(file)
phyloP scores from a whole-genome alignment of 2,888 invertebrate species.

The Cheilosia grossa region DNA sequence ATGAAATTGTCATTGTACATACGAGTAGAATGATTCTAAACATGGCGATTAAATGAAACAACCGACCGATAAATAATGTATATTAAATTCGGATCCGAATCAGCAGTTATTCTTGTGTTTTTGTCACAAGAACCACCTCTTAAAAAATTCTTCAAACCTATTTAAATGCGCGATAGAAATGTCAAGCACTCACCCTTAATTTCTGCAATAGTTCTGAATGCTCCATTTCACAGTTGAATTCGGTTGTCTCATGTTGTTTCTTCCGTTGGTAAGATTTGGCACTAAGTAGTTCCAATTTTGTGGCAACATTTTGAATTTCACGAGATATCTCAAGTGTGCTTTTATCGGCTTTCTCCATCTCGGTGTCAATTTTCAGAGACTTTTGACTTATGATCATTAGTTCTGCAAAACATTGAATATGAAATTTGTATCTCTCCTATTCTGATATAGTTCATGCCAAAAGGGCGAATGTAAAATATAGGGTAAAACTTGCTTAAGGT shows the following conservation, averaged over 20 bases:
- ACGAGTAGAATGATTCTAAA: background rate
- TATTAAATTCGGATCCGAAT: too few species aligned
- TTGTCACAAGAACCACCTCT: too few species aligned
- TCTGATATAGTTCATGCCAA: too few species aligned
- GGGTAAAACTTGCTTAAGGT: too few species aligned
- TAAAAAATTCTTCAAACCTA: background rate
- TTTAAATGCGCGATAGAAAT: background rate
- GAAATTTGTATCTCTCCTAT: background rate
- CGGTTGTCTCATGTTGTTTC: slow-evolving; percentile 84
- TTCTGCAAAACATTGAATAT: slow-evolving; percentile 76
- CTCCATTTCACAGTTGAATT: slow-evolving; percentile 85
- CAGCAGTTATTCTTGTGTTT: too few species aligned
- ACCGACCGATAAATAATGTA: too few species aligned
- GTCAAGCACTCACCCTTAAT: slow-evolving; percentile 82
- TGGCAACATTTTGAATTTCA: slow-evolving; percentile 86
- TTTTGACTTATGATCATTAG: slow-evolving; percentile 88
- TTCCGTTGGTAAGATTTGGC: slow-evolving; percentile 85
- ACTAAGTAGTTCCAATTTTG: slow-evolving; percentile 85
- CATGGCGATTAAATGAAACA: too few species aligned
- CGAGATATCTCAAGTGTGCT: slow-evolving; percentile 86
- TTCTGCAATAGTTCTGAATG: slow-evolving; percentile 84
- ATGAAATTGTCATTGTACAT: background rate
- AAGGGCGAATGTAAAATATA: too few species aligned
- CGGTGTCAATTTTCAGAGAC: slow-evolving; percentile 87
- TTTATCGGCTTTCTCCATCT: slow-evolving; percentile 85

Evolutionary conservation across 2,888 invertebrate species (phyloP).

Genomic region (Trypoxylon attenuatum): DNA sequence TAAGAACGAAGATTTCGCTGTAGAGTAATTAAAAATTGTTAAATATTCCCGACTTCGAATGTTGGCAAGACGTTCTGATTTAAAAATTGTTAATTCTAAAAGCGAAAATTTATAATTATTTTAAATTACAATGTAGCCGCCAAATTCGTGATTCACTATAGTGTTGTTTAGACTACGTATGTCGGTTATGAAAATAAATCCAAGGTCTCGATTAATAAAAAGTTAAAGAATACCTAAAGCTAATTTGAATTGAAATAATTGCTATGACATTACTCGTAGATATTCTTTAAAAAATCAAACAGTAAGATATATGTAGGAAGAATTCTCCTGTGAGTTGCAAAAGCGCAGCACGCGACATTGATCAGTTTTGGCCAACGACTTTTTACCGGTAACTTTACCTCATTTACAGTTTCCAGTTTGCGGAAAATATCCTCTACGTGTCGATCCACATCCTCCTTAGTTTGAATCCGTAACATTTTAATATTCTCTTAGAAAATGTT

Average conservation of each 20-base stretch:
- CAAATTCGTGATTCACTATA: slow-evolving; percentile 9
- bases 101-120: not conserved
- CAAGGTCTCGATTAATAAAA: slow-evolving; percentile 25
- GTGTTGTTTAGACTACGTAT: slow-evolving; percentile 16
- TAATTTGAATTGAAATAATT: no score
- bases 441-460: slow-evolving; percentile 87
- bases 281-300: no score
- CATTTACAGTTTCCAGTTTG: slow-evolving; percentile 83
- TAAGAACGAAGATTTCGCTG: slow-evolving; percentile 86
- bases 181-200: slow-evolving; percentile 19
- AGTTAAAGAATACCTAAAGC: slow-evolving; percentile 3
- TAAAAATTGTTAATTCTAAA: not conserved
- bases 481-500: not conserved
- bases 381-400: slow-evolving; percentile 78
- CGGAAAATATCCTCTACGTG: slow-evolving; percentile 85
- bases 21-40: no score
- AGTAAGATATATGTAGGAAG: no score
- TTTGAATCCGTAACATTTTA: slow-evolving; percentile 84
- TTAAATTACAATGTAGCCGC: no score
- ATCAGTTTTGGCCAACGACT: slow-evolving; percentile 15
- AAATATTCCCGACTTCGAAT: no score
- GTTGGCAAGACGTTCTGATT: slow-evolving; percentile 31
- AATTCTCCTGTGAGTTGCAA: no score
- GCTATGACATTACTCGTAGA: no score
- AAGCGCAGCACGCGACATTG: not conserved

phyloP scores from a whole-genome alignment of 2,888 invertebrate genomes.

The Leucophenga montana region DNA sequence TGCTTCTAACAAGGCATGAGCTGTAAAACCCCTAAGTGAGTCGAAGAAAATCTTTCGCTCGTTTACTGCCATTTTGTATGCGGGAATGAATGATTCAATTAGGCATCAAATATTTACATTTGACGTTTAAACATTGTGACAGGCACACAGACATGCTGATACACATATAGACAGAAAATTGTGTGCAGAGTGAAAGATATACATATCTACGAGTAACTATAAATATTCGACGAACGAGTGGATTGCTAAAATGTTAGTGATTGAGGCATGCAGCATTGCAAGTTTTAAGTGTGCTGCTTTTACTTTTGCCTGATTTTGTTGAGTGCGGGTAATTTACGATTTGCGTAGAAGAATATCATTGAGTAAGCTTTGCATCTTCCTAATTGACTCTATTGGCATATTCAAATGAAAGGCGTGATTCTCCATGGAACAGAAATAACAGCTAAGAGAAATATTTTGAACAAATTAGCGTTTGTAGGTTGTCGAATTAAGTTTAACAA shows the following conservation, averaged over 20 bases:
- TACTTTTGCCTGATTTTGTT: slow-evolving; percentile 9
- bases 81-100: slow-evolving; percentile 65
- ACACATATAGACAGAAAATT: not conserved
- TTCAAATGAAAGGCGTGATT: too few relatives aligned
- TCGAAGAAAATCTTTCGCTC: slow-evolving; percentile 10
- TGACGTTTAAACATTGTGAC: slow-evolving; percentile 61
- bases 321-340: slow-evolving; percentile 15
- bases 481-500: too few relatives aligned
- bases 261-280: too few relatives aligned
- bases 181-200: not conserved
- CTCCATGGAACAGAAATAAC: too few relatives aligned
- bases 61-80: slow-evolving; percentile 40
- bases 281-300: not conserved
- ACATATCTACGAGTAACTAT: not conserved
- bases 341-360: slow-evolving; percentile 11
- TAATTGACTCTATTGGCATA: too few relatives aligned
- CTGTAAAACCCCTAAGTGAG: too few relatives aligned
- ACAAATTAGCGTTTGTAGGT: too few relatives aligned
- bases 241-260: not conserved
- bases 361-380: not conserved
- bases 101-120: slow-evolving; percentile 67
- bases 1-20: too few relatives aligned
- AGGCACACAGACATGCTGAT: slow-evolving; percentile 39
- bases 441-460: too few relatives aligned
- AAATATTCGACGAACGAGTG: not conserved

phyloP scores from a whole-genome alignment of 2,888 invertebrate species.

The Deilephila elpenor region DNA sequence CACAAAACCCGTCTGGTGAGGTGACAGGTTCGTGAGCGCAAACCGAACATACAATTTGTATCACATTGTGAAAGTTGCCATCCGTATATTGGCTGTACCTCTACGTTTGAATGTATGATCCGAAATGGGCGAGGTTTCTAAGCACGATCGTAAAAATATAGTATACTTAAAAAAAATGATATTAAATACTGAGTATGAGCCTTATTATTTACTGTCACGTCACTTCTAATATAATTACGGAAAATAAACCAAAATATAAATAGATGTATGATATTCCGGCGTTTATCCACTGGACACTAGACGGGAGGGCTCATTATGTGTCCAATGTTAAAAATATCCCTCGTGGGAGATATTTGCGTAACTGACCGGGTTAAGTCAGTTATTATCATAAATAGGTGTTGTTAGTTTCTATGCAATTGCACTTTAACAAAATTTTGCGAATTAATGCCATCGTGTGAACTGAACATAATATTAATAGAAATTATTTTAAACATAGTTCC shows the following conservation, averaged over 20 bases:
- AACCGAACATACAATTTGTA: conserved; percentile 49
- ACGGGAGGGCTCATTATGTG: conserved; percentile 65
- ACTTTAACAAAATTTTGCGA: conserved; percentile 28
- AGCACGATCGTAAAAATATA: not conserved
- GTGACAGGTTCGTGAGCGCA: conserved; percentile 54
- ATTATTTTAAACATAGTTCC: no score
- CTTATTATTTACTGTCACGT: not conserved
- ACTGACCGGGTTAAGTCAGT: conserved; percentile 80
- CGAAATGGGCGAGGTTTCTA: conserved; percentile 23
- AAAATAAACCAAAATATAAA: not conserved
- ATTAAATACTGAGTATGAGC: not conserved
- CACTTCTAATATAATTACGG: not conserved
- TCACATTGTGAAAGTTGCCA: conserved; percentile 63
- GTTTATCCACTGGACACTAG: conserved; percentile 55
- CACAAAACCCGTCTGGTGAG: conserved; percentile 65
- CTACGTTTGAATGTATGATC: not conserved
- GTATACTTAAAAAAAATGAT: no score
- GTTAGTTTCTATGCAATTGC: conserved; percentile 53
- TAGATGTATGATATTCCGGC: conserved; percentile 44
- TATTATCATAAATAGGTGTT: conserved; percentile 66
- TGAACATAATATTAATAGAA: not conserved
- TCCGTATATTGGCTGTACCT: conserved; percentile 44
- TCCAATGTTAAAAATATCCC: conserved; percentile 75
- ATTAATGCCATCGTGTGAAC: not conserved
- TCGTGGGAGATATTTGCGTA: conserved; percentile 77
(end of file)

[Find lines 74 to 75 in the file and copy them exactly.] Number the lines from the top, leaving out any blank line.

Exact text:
- CTGTAAAACCCCTAAGTGAG: too few relatives aligned
- ACAAATTAGCGTTTGTAGGT: too few relatives aligned